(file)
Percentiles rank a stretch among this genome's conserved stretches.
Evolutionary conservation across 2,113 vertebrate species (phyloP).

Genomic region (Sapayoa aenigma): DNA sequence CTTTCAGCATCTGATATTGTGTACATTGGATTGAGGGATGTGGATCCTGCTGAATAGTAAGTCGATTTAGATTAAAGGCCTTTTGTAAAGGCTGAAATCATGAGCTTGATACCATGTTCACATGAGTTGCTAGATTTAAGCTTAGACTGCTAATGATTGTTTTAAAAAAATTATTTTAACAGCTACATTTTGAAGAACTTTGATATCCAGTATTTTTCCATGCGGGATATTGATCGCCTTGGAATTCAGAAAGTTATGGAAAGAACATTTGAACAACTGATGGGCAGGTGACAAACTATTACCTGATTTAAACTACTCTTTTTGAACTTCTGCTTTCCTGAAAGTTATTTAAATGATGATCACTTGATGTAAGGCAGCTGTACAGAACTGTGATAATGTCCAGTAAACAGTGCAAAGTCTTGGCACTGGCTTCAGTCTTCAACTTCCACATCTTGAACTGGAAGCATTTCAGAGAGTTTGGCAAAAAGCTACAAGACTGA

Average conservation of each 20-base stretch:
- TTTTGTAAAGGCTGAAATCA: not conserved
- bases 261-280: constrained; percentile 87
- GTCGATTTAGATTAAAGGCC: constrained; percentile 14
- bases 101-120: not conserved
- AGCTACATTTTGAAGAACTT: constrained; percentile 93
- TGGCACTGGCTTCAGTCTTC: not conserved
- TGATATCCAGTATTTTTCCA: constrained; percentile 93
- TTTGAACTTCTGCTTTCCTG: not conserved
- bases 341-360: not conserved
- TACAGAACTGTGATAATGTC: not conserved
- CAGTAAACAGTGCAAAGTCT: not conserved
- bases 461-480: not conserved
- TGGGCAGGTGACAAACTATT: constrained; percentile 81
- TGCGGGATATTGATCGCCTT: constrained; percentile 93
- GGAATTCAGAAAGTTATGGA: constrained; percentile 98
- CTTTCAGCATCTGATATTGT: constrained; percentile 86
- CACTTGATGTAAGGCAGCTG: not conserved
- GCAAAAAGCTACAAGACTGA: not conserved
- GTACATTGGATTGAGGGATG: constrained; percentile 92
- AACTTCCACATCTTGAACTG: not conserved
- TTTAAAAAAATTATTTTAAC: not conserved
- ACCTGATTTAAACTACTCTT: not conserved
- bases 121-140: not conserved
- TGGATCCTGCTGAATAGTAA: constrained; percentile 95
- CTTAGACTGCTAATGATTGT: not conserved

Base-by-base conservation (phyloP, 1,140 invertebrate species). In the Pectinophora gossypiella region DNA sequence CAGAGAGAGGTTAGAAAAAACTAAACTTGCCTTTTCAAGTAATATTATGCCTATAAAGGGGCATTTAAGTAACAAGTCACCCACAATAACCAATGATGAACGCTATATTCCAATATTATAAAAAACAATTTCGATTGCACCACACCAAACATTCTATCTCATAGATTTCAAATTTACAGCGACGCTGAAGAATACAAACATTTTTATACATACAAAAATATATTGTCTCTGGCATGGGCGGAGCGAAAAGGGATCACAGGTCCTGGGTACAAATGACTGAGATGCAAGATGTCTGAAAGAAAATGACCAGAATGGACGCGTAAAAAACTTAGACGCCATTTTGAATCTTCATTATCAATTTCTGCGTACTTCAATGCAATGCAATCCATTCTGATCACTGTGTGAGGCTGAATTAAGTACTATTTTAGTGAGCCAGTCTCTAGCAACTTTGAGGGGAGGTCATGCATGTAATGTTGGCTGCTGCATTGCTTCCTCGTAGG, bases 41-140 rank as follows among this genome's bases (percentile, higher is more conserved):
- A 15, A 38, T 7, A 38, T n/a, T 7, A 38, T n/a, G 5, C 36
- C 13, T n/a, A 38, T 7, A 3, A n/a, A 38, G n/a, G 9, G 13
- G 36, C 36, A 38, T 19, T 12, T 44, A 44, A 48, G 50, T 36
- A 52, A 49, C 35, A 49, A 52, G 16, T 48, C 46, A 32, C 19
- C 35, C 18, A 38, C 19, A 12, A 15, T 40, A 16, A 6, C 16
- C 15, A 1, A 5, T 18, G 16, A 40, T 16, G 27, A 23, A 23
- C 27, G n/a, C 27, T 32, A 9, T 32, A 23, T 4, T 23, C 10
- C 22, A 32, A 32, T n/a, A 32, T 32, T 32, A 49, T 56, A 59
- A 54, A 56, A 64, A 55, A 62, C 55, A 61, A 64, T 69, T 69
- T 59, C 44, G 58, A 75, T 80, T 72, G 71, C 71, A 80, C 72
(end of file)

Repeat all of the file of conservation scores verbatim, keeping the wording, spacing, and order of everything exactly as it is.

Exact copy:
Percentiles rank a stretch among this genome's conserved stretches.
Evolutionary conservation across 2,113 vertebrate species (phyloP).

Genomic region (Sapayoa aenigma): DNA sequence CTTTCAGCATCTGATATTGTGTACATTGGATTGAGGGATGTGGATCCTGCTGAATAGTAAGTCGATTTAGATTAAAGGCCTTTTGTAAAGGCTGAAATCATGAGCTTGATACCATGTTCACATGAGTTGCTAGATTTAAGCTTAGACTGCTAATGATTGTTTTAAAAAAATTATTTTAACAGCTACATTTTGAAGAACTTTGATATCCAGTATTTTTCCATGCGGGATATTGATCGCCTTGGAATTCAGAAAGTTATGGAAAGAACATTTGAACAACTGATGGGCAGGTGACAAACTATTACCTGATTTAAACTACTCTTTTTGAACTTCTGCTTTCCTGAAAGTTATTTAAATGATGATCACTTGATGTAAGGCAGCTGTACAGAACTGTGATAATGTCCAGTAAACAGTGCAAAGTCTTGGCACTGGCTTCAGTCTTCAACTTCCACATCTTGAACTGGAAGCATTTCAGAGAGTTTGGCAAAAAGCTACAAGACTGA

Average conservation of each 20-base stretch:
- TTTTGTAAAGGCTGAAATCA: not conserved
- bases 261-280: constrained; percentile 87
- GTCGATTTAGATTAAAGGCC: constrained; percentile 14
- bases 101-120: not conserved
- AGCTACATTTTGAAGAACTT: constrained; percentile 93
- TGGCACTGGCTTCAGTCTTC: not conserved
- TGATATCCAGTATTTTTCCA: constrained; percentile 93
- TTTGAACTTCTGCTTTCCTG: not conserved
- bases 341-360: not conserved
- TACAGAACTGTGATAATGTC: not conserved
- CAGTAAACAGTGCAAAGTCT: not conserved
- bases 461-480: not conserved
- TGGGCAGGTGACAAACTATT: constrained; percentile 81
- TGCGGGATATTGATCGCCTT: constrained; percentile 93
- GGAATTCAGAAAGTTATGGA: constrained; percentile 98
- CTTTCAGCATCTGATATTGT: constrained; percentile 86
- CACTTGATGTAAGGCAGCTG: not conserved
- GCAAAAAGCTACAAGACTGA: not conserved
- GTACATTGGATTGAGGGATG: constrained; percentile 92
- AACTTCCACATCTTGAACTG: not conserved
- TTTAAAAAAATTATTTTAAC: not conserved
- ACCTGATTTAAACTACTCTT: not conserved
- bases 121-140: not conserved
- TGGATCCTGCTGAATAGTAA: constrained; percentile 95
- CTTAGACTGCTAATGATTGT: not conserved

Base-by-base conservation (phyloP, 1,140 invertebrate species). In the Pectinophora gossypiella region DNA sequence CAGAGAGAGGTTAGAAAAAACTAAACTTGCCTTTTCAAGTAATATTATGCCTATAAAGGGGCATTTAAGTAACAAGTCACCCACAATAACCAATGATGAACGCTATATTCCAATATTATAAAAAACAATTTCGATTGCACCACACCAAACATTCTATCTCATAGATTTCAAATTTACAGCGACGCTGAAGAATACAAACATTTTTATACATACAAAAATATATTGTCTCTGGCATGGGCGGAGCGAAAAGGGATCACAGGTCCTGGGTACAAATGACTGAGATGCAAGATGTCTGAAAGAAAATGACCAGAATGGACGCGTAAAAAACTTAGACGCCATTTTGAATCTTCATTATCAATTTCTGCGTACTTCAATGCAATGCAATCCATTCTGATCACTGTGTGAGGCTGAATTAAGTACTATTTTAGTGAGCCAGTCTCTAGCAACTTTGAGGGGAGGTCATGCATGTAATGTTGGCTGCTGCATTGCTTCCTCGTAGG, bases 41-140 rank as follows among this genome's bases (percentile, higher is more conserved):
- A 15, A 38, T 7, A 38, T n/a, T 7, A 38, T n/a, G 5, C 36
- C 13, T n/a, A 38, T 7, A 3, A n/a, A 38, G n/a, G 9, G 13
- G 36, C 36, A 38, T 19, T 12, T 44, A 44, A 48, G 50, T 36
- A 52, A 49, C 35, A 49, A 52, G 16, T 48, C 46, A 32, C 19
- C 35, C 18, A 38, C 19, A 12, A 15, T 40, A 16, A 6, C 16
- C 15, A 1, A 5, T 18, G 16, A 40, T 16, G 27, A 23, A 23
- C 27, G n/a, C 27, T 32, A 9, T 32, A 23, T 4, T 23, C 10
- C 22, A 32, A 32, T n/a, A 32, T 32, T 32, A 49, T 56, A 59
- A 54, A 56, A 64, A 55, A 62, C 55, A 61, A 64, T 69, T 69
- T 59, C 44, G 58, A 75, T 80, T 72, G 71, C 71, A 80, C 72